Like all others engaged in this work, PEPFAR has encountered the reality that HIV/AIDS is linked to the wide range of health and development challenges in hard-hit countries. In December, Secretary Clinton issued the inaugural Quadrennial Diplomacy and Development Review (QDDR), which recognizes development as one of the three pillars of U.S. foreign policy, along with diplomacy and defense. The QDDR strongly affirmed PEPFAR’s mission and interagency model led by the Department of State, and built on President Obama’s Presidential Policy Directive on Global Development and Global Health Initiative, of which PEPFAR is the largest component. All of these reflect a vision of better integrated and linked U.S. development investments -- an emphasis that is great news for PEPFAR, because our implementers have long known that people affected by HIV face a range of broader health and development challenges, and have seen the opportunities to ensure that our other programs are meeting their needs. Creating further opportunities, the health systems platforms established under PEPFAR have much to contribute in meeting the broader health and development challenges of partner nations.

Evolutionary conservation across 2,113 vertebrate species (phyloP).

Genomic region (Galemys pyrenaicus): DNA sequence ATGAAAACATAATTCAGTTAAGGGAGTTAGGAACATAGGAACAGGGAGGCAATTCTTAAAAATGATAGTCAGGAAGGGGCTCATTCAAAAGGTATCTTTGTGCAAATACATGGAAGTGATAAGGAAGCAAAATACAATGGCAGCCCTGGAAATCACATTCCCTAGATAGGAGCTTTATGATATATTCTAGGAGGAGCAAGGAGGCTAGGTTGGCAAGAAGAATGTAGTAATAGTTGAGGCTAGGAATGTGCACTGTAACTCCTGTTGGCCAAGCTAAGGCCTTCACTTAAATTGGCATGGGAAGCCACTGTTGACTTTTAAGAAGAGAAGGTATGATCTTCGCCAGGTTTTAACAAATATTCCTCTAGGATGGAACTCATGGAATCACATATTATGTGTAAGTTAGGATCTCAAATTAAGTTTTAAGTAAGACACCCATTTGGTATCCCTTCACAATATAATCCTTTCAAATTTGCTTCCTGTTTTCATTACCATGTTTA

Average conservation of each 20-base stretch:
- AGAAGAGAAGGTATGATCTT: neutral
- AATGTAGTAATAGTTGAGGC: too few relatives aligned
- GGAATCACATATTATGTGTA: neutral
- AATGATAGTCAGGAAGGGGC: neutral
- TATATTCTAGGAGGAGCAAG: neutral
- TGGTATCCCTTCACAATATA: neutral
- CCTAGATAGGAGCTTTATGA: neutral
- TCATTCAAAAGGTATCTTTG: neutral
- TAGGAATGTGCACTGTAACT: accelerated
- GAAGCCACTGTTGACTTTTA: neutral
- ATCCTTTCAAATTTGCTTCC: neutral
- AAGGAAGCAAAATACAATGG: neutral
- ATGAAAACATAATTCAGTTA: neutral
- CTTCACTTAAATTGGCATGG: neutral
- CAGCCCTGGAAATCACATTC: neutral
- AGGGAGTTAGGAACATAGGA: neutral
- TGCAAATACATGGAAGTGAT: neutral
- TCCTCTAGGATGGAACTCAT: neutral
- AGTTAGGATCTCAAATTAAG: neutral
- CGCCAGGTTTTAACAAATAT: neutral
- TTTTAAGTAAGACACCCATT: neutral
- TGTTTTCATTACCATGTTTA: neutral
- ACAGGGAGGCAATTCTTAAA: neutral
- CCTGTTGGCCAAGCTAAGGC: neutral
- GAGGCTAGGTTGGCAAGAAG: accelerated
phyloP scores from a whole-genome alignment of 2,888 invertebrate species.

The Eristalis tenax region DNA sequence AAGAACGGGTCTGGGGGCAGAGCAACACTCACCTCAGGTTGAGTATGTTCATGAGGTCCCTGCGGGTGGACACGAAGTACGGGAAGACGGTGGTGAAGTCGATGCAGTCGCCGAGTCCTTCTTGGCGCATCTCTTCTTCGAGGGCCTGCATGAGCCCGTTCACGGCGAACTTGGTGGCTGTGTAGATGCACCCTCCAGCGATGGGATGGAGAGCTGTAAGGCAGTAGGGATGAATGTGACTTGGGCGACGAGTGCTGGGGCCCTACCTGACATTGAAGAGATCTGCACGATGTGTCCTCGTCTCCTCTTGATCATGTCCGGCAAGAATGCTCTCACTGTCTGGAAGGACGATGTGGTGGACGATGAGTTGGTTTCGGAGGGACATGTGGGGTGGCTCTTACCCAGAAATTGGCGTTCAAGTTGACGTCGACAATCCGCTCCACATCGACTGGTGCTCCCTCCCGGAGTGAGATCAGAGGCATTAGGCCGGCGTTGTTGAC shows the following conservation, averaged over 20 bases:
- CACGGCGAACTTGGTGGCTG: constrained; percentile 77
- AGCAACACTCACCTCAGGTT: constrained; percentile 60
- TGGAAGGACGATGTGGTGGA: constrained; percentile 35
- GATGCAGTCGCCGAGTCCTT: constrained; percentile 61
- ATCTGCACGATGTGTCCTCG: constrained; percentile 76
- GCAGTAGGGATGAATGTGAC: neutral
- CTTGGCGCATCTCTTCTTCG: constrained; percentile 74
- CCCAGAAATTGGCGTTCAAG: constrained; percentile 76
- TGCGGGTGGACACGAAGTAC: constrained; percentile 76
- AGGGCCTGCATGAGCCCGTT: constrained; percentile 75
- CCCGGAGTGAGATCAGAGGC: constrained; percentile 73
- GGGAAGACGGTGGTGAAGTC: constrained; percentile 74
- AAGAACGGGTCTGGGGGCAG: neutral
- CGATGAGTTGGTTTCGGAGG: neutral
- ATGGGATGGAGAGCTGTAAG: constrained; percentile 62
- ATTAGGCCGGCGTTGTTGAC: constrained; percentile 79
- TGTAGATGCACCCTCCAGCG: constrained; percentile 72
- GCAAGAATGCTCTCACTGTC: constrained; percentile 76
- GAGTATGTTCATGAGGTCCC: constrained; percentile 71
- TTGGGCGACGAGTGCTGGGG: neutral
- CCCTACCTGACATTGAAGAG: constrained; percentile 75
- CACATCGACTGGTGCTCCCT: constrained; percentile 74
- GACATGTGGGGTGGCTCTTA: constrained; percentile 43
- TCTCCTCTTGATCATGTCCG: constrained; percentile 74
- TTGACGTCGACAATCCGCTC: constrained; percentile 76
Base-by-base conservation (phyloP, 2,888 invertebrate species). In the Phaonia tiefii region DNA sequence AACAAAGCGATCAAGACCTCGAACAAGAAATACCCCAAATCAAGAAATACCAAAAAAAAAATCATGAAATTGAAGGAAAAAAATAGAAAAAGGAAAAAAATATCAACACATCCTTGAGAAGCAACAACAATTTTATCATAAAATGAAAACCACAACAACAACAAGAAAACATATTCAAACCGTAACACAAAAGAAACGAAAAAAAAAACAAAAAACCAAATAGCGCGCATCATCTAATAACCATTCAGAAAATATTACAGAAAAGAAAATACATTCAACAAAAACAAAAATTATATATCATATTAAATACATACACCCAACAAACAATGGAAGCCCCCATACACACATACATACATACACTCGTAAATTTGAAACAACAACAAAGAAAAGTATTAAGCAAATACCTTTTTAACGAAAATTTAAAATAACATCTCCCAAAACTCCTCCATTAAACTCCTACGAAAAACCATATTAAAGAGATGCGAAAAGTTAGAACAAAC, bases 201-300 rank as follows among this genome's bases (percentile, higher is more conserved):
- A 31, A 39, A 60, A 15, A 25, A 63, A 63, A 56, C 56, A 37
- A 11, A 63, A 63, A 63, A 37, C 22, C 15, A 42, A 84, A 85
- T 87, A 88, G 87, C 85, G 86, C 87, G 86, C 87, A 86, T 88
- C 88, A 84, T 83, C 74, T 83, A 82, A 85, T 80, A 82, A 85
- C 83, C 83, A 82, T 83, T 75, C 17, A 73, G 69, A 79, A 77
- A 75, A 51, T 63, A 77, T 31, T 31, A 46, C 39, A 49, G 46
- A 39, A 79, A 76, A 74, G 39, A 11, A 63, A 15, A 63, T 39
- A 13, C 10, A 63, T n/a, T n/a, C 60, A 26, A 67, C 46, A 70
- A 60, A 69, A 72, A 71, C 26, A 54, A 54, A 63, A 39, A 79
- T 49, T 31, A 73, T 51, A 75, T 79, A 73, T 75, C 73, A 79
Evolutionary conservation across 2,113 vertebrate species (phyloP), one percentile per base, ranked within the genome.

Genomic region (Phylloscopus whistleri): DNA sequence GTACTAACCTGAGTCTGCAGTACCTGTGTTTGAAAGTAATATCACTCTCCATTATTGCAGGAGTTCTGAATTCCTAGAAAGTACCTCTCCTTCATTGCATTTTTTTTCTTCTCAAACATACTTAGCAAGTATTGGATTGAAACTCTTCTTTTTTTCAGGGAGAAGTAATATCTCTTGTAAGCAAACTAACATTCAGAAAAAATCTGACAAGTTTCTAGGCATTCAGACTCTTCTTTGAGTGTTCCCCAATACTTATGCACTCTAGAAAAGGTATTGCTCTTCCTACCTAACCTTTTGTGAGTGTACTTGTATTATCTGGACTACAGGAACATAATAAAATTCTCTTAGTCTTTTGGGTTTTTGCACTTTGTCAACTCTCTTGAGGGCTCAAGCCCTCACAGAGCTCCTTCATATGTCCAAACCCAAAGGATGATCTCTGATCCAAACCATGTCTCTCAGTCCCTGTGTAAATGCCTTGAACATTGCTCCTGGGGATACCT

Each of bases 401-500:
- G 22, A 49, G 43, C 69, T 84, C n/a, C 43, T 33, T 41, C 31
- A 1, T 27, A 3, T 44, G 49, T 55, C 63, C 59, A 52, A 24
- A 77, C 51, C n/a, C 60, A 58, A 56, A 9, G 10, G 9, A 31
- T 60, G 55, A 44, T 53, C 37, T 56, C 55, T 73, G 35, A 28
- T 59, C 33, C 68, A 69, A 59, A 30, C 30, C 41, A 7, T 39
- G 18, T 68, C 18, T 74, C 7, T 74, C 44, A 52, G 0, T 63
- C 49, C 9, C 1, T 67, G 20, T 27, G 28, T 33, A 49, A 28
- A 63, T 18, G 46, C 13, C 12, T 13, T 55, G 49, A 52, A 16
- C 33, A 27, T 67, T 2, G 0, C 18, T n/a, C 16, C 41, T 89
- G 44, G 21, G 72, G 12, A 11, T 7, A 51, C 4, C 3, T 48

After seven years of implementation, PEPFAR is generating a growing body of data and lessons learned, and is redoubling its efforts to apply and disseminate these. In 2010, PEPFAR reformed its Public Health Evaluation process to better allow for both U.S. Government- and externally-generated studies that will provide timely operations research on urgent questions, and instituted a Scientific Advisory Board to ensure that programs reflect the latest science. In response to a mandate in the U.S. National AIDS Strategy, PEPFAR reported on best practices from its programs that may have relevance to the U.S. domestic response. It also implemented its Next Generation Indicators, strengthening program monitoring and evaluation, and began merging PEPFAR’s reporting system with the FACTS Info system used by other State Department and USAID foreign assistance programs to simplify reporting for the field. In response to requests from field staff, PEPFAR moved to a two-year planning cycle, allowing staff more time to engage with programs. As part of strengthening program management, PEPFAR launched an initiative to understand and clear unobligated balances, and to streamline interagency budget execution processes to speed the availability for programs. As noted in testimony before Congress on PEPFAR’s progress in March and September, the driving force behind these efforts in 2010 was a desire to maximize the life-saving impact of each dollar entrusted to PEPFAR by Congress and the American people, and PEPFAR will maintain this focus on the people we serve in 2011 and beyond.
| U.S. Government interagency website managed by the Office of U.S. Global AIDS Coordinator|
and the Bureau of Public Affairs, U.S. State Department.